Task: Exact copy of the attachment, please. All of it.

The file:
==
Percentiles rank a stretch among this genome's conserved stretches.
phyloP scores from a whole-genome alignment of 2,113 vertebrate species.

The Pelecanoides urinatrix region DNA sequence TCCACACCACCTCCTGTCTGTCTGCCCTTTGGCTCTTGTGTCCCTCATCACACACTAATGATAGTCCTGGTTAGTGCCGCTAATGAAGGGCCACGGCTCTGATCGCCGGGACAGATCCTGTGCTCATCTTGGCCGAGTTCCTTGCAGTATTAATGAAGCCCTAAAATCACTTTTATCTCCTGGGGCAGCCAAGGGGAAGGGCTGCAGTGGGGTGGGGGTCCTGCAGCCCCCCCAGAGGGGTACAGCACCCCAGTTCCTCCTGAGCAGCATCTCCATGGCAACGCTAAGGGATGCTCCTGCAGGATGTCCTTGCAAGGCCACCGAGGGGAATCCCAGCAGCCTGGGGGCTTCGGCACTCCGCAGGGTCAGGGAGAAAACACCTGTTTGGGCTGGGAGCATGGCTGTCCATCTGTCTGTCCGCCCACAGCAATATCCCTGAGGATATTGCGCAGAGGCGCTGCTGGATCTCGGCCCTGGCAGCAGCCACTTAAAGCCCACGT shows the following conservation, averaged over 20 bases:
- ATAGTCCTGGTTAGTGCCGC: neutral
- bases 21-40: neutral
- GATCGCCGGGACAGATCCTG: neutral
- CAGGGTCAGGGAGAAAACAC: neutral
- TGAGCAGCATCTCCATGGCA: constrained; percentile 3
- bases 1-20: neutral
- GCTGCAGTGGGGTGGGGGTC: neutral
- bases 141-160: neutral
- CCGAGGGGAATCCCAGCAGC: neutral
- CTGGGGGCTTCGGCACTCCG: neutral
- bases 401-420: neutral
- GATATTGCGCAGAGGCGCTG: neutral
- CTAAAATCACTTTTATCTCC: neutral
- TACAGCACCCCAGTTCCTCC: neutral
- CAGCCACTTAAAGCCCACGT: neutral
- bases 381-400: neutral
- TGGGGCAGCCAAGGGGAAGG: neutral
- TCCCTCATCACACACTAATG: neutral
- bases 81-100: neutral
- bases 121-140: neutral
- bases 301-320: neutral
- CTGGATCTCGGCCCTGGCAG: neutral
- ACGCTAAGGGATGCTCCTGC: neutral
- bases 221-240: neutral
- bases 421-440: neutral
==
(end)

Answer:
Percentiles rank a stretch among this genome's conserved stretches.
phyloP scores from a whole-genome alignment of 2,113 vertebrate species.

The Pelecanoides urinatrix region DNA sequence TCCACACCACCTCCTGTCTGTCTGCCCTTTGGCTCTTGTGTCCCTCATCACACACTAATGATAGTCCTGGTTAGTGCCGCTAATGAAGGGCCACGGCTCTGATCGCCGGGACAGATCCTGTGCTCATCTTGGCCGAGTTCCTTGCAGTATTAATGAAGCCCTAAAATCACTTTTATCTCCTGGGGCAGCCAAGGGGAAGGGCTGCAGTGGGGTGGGGGTCCTGCAGCCCCCCCAGAGGGGTACAGCACCCCAGTTCCTCCTGAGCAGCATCTCCATGGCAACGCTAAGGGATGCTCCTGCAGGATGTCCTTGCAAGGCCACCGAGGGGAATCCCAGCAGCCTGGGGGCTTCGGCACTCCGCAGGGTCAGGGAGAAAACACCTGTTTGGGCTGGGAGCATGGCTGTCCATCTGTCTGTCCGCCCACAGCAATATCCCTGAGGATATTGCGCAGAGGCGCTGCTGGATCTCGGCCCTGGCAGCAGCCACTTAAAGCCCACGT shows the following conservation, averaged over 20 bases:
- ATAGTCCTGGTTAGTGCCGC: neutral
- bases 21-40: neutral
- GATCGCCGGGACAGATCCTG: neutral
- CAGGGTCAGGGAGAAAACAC: neutral
- TGAGCAGCATCTCCATGGCA: constrained; percentile 3
- bases 1-20: neutral
- GCTGCAGTGGGGTGGGGGTC: neutral
- bases 141-160: neutral
- CCGAGGGGAATCCCAGCAGC: neutral
- CTGGGGGCTTCGGCACTCCG: neutral
- bases 401-420: neutral
- GATATTGCGCAGAGGCGCTG: neutral
- CTAAAATCACTTTTATCTCC: neutral
- TACAGCACCCCAGTTCCTCC: neutral
- CAGCCACTTAAAGCCCACGT: neutral
- bases 381-400: neutral
- TGGGGCAGCCAAGGGGAAGG: neutral
- TCCCTCATCACACACTAATG: neutral
- bases 81-100: neutral
- bases 121-140: neutral
- bases 301-320: neutral
- CTGGATCTCGGCCCTGGCAG: neutral
- ACGCTAAGGGATGCTCCTGC: neutral
- bases 221-240: neutral
- bases 421-440: neutral